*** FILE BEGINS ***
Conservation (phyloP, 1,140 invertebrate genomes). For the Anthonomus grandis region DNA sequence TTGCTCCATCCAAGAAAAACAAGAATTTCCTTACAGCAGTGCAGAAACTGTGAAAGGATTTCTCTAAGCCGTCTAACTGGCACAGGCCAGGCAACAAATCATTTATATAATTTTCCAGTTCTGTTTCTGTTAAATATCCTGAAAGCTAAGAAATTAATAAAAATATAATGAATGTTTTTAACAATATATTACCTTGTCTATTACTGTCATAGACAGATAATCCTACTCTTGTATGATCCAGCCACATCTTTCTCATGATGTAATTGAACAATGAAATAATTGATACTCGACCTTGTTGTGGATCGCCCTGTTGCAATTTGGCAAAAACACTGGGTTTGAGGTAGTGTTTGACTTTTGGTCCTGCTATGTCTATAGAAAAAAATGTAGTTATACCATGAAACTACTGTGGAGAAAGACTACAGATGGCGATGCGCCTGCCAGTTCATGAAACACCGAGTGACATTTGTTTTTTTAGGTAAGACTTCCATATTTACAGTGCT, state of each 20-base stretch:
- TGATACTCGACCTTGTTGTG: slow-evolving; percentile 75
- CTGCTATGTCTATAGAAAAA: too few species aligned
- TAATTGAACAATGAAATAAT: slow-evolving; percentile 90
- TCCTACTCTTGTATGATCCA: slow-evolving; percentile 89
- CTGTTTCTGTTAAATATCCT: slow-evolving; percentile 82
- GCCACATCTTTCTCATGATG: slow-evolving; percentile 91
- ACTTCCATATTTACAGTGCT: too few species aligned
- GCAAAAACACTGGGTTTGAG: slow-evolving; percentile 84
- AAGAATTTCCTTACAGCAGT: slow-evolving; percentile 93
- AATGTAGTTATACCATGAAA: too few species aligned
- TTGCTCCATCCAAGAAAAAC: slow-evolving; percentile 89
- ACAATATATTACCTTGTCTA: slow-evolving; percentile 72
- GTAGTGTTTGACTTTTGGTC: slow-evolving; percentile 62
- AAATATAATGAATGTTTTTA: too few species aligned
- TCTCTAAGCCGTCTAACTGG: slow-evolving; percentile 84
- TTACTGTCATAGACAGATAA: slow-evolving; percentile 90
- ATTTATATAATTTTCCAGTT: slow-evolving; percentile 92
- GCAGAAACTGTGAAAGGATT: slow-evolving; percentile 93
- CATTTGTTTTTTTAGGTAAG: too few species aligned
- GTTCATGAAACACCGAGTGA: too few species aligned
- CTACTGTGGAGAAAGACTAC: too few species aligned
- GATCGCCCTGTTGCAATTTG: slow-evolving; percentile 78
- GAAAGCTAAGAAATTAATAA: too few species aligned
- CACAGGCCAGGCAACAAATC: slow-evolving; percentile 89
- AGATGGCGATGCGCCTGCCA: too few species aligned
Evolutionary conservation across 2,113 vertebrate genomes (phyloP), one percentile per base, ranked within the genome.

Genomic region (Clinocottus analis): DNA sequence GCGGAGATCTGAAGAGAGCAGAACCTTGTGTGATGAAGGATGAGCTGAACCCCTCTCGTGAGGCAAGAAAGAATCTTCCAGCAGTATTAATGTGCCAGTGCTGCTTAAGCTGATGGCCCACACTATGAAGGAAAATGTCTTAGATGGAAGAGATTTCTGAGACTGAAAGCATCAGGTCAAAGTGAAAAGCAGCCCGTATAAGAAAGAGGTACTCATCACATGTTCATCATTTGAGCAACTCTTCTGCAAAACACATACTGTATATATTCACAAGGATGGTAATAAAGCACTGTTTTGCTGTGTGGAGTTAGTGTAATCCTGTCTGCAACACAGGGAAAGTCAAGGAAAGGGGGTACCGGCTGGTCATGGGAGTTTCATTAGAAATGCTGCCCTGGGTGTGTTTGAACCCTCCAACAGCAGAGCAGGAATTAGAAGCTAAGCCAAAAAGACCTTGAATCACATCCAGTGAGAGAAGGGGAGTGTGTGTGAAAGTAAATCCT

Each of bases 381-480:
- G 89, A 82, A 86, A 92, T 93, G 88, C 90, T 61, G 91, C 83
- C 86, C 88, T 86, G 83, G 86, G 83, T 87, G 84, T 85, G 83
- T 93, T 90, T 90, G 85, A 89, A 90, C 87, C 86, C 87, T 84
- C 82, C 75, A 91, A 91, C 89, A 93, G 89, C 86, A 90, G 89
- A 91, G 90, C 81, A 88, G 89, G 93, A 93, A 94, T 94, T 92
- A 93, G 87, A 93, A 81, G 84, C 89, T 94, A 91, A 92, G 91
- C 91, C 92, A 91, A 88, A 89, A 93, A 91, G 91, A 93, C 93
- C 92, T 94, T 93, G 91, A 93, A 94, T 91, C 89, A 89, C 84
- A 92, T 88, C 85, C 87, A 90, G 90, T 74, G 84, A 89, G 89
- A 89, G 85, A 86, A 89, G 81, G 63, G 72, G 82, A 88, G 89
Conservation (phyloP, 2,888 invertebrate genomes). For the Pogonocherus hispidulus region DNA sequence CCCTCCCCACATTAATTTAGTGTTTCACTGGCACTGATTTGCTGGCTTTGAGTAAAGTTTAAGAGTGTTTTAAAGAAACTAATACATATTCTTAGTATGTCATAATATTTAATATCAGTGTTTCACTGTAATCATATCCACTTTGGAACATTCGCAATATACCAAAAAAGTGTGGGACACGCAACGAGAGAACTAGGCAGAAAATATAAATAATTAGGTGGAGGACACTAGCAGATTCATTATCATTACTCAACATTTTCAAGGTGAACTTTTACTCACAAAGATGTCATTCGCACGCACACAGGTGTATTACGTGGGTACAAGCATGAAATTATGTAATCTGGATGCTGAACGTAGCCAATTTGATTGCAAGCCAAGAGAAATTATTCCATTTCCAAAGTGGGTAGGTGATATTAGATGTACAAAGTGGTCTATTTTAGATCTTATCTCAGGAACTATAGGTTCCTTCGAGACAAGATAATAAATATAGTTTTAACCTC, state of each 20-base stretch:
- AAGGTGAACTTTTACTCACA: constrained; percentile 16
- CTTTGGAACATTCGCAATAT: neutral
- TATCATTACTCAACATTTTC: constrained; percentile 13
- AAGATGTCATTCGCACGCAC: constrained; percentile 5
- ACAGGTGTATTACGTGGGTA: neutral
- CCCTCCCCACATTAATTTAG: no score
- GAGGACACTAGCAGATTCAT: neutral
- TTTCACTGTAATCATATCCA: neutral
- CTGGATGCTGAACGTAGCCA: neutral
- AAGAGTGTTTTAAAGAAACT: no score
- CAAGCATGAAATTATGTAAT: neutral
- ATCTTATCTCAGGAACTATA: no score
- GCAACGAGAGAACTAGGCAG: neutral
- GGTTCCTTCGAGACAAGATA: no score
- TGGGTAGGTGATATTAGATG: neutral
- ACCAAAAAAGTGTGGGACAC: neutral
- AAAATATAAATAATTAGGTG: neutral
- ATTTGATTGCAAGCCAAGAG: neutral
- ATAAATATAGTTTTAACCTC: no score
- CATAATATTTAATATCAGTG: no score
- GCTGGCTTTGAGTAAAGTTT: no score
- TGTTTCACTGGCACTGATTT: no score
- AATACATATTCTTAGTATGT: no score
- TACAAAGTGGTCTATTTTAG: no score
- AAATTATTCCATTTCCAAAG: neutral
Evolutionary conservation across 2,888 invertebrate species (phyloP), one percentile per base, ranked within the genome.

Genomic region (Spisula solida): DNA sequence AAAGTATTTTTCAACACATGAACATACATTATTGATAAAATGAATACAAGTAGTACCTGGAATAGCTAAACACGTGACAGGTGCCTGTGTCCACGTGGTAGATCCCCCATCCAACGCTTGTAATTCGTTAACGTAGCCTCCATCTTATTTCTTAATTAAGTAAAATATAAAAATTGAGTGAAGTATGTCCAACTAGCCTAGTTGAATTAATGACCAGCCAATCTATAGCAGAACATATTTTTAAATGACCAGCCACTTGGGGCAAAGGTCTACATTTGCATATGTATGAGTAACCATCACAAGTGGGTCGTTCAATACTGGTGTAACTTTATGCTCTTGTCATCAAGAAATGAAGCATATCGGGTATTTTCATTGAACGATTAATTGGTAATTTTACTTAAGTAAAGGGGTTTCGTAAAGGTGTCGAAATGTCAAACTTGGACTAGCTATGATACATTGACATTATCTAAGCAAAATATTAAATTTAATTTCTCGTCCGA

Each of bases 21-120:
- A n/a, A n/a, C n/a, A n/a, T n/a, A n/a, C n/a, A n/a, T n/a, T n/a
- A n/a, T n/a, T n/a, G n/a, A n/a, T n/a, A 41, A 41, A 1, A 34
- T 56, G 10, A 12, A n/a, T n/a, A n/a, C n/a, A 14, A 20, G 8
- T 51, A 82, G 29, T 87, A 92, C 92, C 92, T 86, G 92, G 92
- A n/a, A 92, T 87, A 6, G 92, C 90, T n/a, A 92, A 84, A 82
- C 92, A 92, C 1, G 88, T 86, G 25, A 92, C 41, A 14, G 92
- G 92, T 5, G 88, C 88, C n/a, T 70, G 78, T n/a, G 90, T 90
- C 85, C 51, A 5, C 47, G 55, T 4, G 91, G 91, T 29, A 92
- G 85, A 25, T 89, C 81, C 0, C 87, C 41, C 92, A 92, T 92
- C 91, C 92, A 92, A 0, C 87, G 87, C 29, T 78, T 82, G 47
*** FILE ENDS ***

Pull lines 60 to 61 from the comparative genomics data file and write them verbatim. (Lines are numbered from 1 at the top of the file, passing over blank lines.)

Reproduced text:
- CATAATATTTAATATCAGTG: no score
- GCTGGCTTTGAGTAAAGTTT: no score